Final part of Marji Smock Stewart’s Finding the Rivers.
The years on the farm (1960-1969), the academic years (1968-1982), seven years in Henderson (1985-1992, then ten years moving from place to place. They meld together before me today, in 2002. These were forty-two years of good times, hard work, heartbreak and joys.
In 1971 when my parents celebrated their 50th anniversary, they lived in Florida. Their sixteen years there were really the second golden years for them. But my sister Betty was terminally ill with cancer. I had a few days leave from the University of Kentucky. Throughout Betty’s illness, my chairman had been generous with short leave breaks for me.
So, in Florida for the 50th anniversary dinner at home, Betty directed me to buy a prime rib roast and all the proper trimmings and told me exactly how to cook it to perfection. This I did with the help of her young children. We had a lovely meal and toasted Monroe and Elizabeth Smock on December 1, 1971. It was sad for all of us but we tried to make it a happy occasion. I flew back to Lexington the next day. Two weeks later, I received the call that Betty was gone. That was a traumatic time for my parents, for all of us.
Nearly nine years later, my Daddy died suddenly May 18, 1980 leaving Mother feeling lost after 59 years of marriage. Mother chose “Precious Memories” to be played at his service. I chose “Jesus, Savior, pilot me.” There were a few old river pilots at the funeral, and many teary eyes.
Daddy wasn’t an outwardly religious man but, as my daddy, he taught me more about the love of a heavenly father than I could ever have learned in church. Mother adjusted but never ceased missing him. I too was devastated but thought I had to keep a stuff upper lip to help her and to continue to function myself. I regret now that I didn’t just spent time holding her hand and reminiscing instead of constantly trying to take care of business. I realize now that what she really needed was just me and her link with Monroe, not so much my projects and caregiving efforts!
But we couldn’t leave my mother alone in Kentucky and we couldn’t ask her to go with us, away from her memories. So we stayed in Kentucky. In 1985 we built a duplex in Henderson to take her close to her roots, the rivers and those remaining family members she loved.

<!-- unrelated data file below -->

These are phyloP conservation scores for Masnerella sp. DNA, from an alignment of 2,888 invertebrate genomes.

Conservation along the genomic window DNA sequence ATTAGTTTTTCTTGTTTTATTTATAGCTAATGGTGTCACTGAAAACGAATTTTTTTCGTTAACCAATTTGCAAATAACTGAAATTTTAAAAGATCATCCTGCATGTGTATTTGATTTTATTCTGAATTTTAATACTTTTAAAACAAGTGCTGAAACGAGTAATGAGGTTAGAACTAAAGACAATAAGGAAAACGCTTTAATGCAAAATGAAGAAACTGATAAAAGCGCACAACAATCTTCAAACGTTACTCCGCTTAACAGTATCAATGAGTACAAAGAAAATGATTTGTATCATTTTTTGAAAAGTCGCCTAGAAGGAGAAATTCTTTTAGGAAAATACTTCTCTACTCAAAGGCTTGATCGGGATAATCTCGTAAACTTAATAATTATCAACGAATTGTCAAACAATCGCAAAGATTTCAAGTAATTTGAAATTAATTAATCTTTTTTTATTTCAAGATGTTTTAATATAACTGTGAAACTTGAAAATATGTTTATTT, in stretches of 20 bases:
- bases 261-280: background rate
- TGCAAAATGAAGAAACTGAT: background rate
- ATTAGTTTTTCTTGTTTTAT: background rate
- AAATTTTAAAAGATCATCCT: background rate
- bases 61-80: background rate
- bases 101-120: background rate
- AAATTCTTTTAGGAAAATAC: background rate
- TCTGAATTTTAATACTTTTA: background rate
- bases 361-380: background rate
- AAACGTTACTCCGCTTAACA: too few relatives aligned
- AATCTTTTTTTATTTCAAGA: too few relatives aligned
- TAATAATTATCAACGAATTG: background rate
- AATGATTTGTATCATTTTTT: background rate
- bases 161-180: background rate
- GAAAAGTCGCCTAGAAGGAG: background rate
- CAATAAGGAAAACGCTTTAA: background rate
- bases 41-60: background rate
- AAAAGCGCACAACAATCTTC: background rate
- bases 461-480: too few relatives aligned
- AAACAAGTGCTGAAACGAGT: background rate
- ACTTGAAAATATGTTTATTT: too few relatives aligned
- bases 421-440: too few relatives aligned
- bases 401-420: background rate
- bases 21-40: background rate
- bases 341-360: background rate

Mother died in 1991. Bill and I then spent ten years moving here and yon. Fun times such as rafting down the Colorado River, exploring archeological sites in Utah, Israel and Jordan, rock hounding and trout fishing in Utah, feasting our eyes on natural wonders such as the Grand Canyon. Visits from nephews, nieces, and our son and grandsons.
When shadows fall and trees whisper “day is ending,”
My thought are ever wending – home.
When crickets call and birds hurry to their bowers,
Dew slips in, and kisses all the flowers.
When the hills conceal the setting sun,
Stars begin their peeping, one by one.
Night covers all; and though fortune may forsake me,
Sweet dreams will ever take me – home.
Back to Kentucky
I knew then he was longing to be home. In Kentucky. June 17, 1992 we had left Henderson KY for Utah. June 17, 2002 we arrived back from Texas to make our home in Kentucky again. Ten years to the day and almost to the hour. In between, all over the west and even in Ontario for a few wonderful years.
Now we’ve come full circle. We’ve grown old and somehow the spark is missing that ignited our early adventures and restlessness. But we have peace.
Lastly, I wish to make a tribute to Bill. I am grateful to God for that first meeting in July 1944 when I looked out the second story window of the business college on Frederica Street in Owensboro KY. Bill stood there, in khaki uniform with silver wings pinned over his heart, and looked up and smiled.
It hasn’t always been a smooth life and we have disagreed about many things. But we always agreed on the important things and we worked through our problems. We had good role models and trust that we too will pass that 59 year mark together enjoyed by both our Stewart and Smock parents.
Proverbs 31:10 always intimidated me because it was translated as “Who can find a virtuous woman…?” I knew I could never be virtuous or worthy. But in learning Hebrew I realized that the word is not virtuous or worthy, but strong. Strong as in army. In fact, it is the same Hebrew word as “army”.
This thrills me because I can be strong. Strength isn’t simply a physical trait; it is elusive, a choice one makes. Strength is in my genes. My Daddy was very strong. Betty was strong and Mother too was strong. Bill and my son both are strong. I bless God for all of them.
Marji Stewart was probably the strongest woman I’ve ever met. Virtuous and elegant too. Bill died in 2005 in Owensboro KY. They had celebrated their 59th wedding anniversary the previous November. Marji returned to Ontario to live near us. She died there in 2009.